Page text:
i developed a theatre in which intensive, sensual, dionysian experience is equally aimed as is the mystical experience of the world as a whole. i always refer to my theatre as a school of direct experience.

Action, music, painting – they all come together as one in your Orgies and Mysteries Theatre. How do you see the unity of all those forms of expression?

i hope i don't repeat myself. real events are realised through my theatre. a real occurrence is to taste, smell, see, hear and touch and understand. realising my theatre automatically creates a total work of art.

Do you see the use of blood, animal viscera, grapes, etc. as a material, a ‘colour’, in your art? How did you come to use ‘natural liquids’ in your art?

in parallel to the informal painting and before that, preformed objects were built into a work of art. not only have they used only colours. i think of marcel duchamp, joseph beuys, daniel spoerri (nouveau réalisme). as a result, meat, fruit and all kinds of objects were used. events and objects as representatives of reality were condensed in the sense of form and turned into substances of art.

© Hermann Nitsch. The Architecture of the O.M. Theatre, Folding plan, 198492, silkscreen print and ink on paper

What are Relics in the context of your Action art? Is that all that remains from the Actions, the voice from the past? How are they are arranged? Is this the way to preserve Action art?

in my painting i have always enjoyed staining canvas or white fabric, besmirching it, making it filthy. in the beginning, these processes were carried out with a brush and sponges. later i stopped using these tools, just defiled them. as part of the preparations for my actions, i was often in slaughterhouses. i saw the colour of the flesh and the entrails, the spilled blood that was washed away with hoses. most of all, i was impressed by the butchers’ aprons. they were covered with blood and stained all over. and this [took place] spontaneously! what i saw there was superior to my painting. with this in mind, after my actions, i collected all the fabrics, shirts and robes of the actors. these results have been tainted more spontaneously than is ever achievable through painting. the tradition of relics was initiated by yves klein, daniel spoerri, joseph beuys, and the vienna actionism.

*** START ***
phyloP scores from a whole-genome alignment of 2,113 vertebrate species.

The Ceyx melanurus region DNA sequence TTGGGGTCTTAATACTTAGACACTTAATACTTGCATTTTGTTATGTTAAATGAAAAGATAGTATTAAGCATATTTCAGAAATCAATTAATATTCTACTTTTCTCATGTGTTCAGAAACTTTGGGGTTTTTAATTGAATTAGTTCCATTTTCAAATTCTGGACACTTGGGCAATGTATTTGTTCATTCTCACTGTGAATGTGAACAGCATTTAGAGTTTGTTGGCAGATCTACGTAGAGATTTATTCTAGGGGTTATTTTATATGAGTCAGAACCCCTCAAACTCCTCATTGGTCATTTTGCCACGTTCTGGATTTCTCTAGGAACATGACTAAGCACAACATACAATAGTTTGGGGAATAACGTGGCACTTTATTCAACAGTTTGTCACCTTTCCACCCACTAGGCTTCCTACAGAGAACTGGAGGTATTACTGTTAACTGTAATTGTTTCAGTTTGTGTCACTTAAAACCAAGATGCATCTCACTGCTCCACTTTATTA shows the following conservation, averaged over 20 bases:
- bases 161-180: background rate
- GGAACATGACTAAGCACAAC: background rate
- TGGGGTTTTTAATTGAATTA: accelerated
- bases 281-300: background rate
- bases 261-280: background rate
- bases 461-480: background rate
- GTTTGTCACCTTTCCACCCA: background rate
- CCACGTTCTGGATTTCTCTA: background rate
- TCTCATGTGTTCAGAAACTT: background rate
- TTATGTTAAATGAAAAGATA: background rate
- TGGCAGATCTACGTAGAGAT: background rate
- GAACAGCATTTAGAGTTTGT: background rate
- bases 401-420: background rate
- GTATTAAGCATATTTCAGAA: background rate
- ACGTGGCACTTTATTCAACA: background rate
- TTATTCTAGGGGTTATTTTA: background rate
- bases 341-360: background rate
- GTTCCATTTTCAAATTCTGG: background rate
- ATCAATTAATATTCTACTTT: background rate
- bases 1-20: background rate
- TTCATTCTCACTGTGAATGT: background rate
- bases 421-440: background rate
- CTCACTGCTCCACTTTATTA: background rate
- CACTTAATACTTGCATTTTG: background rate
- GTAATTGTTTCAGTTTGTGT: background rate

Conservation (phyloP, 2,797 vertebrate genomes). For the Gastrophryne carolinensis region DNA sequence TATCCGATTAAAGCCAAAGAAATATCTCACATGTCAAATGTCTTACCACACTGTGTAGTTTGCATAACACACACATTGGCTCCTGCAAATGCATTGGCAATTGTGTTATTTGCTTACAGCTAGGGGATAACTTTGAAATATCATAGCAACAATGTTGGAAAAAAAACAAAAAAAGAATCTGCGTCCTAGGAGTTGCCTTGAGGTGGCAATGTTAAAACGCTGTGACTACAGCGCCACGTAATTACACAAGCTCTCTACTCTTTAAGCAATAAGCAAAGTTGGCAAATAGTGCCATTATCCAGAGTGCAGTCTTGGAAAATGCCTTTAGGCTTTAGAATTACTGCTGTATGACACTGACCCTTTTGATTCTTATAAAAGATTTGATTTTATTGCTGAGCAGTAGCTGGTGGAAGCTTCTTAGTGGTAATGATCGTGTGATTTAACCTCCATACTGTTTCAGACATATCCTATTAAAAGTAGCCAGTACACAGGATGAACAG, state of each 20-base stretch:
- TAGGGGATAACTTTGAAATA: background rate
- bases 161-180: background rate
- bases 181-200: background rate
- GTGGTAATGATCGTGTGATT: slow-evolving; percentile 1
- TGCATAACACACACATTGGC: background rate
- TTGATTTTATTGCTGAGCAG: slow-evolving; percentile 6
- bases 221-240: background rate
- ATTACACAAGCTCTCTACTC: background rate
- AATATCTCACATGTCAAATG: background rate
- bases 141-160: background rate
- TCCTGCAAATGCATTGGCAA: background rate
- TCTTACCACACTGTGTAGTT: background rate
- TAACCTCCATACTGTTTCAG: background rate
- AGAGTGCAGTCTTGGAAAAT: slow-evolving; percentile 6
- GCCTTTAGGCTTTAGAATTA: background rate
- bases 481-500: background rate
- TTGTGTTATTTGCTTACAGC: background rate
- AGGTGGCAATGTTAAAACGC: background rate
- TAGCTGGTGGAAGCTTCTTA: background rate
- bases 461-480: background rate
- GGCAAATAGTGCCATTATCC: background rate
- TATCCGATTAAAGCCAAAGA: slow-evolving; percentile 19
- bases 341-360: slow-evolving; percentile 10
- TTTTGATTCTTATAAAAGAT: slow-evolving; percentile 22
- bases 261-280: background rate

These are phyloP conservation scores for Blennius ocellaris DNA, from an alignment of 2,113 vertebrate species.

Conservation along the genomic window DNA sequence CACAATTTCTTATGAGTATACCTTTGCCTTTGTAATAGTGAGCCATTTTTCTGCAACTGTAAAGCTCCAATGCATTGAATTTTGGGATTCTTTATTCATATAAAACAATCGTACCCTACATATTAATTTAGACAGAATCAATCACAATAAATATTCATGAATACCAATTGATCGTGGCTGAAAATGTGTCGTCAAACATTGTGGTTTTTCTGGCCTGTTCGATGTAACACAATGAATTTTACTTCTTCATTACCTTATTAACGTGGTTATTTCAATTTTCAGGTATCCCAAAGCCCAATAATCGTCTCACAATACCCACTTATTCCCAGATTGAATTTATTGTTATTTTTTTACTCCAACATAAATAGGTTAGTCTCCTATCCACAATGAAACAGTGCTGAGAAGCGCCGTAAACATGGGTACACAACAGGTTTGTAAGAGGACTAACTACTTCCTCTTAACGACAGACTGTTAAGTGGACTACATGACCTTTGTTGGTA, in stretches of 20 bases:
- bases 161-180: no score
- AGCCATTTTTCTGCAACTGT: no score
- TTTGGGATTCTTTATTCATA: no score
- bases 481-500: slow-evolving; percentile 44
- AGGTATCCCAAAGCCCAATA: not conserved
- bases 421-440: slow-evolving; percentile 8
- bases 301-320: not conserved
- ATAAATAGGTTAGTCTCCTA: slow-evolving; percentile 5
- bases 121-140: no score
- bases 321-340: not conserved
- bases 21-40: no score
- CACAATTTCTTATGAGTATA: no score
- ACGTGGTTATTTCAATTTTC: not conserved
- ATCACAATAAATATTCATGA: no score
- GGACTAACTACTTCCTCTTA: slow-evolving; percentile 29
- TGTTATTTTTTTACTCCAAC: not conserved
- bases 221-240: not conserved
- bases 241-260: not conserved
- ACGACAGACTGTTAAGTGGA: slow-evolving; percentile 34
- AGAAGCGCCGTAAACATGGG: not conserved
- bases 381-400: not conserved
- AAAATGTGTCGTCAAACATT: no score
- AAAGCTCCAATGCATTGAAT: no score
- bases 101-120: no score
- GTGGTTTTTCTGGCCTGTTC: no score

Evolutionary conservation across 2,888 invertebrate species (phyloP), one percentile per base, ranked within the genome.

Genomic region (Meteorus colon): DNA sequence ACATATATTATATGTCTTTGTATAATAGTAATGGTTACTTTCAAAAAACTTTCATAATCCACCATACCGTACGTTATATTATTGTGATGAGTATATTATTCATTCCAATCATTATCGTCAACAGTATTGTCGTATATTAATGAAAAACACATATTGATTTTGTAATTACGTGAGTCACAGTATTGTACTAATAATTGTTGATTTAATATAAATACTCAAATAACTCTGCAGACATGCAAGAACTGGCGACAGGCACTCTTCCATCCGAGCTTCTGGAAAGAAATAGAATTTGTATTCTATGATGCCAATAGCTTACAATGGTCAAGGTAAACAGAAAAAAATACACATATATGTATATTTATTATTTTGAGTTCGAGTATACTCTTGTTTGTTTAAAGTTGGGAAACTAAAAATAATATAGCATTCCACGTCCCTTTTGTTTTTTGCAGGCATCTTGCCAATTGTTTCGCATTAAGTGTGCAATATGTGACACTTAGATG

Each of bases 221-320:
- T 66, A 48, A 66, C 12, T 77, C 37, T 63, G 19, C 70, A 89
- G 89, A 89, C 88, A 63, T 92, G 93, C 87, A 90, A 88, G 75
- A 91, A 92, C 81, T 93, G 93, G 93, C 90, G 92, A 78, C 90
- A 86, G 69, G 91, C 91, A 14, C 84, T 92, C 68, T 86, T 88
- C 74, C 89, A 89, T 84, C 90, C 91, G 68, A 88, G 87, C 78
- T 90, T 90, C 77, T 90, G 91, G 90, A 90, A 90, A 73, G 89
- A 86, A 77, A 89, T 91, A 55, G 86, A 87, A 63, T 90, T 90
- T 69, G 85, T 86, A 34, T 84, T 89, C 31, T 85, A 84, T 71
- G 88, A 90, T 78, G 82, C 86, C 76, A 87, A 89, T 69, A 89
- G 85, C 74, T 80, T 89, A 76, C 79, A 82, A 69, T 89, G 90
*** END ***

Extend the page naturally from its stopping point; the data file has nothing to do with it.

How do you choose the people who participate in your Actions? And how do you work with them when you create your pieces?

in the early 1960s, it was my friends who were enthusiastic about my ideas who helped me to realise my work. more and more people helped me and were ready to participate as painting actors or as actors and passive actors. it is currently not a problem to recruit contributors. they literally come from all over the world.

my score defines the actions to be performed.

One of the greatest achievements of your art is the Six-Day Play. Can you tell me about the idea?

in the course of this interview i actually spoke very often of my orgies and mysteries theatre and thus, of my 6-days-play. it is the summary of all my intentions and experiences regarding performance art. an essential feature of my art was to let it flow into life, or every life should be condensed through the form. the large amount of time that my 6-days-play takes corresponds to the proximity to the happening of life.

Next year you will recreate the Six-Day Play. How did you come to believe that this should be recreated?

my 6-day-play is a ‘work in progress’. it isn’t about a re-performance, but about a realisation of my concept that pushes into new areas.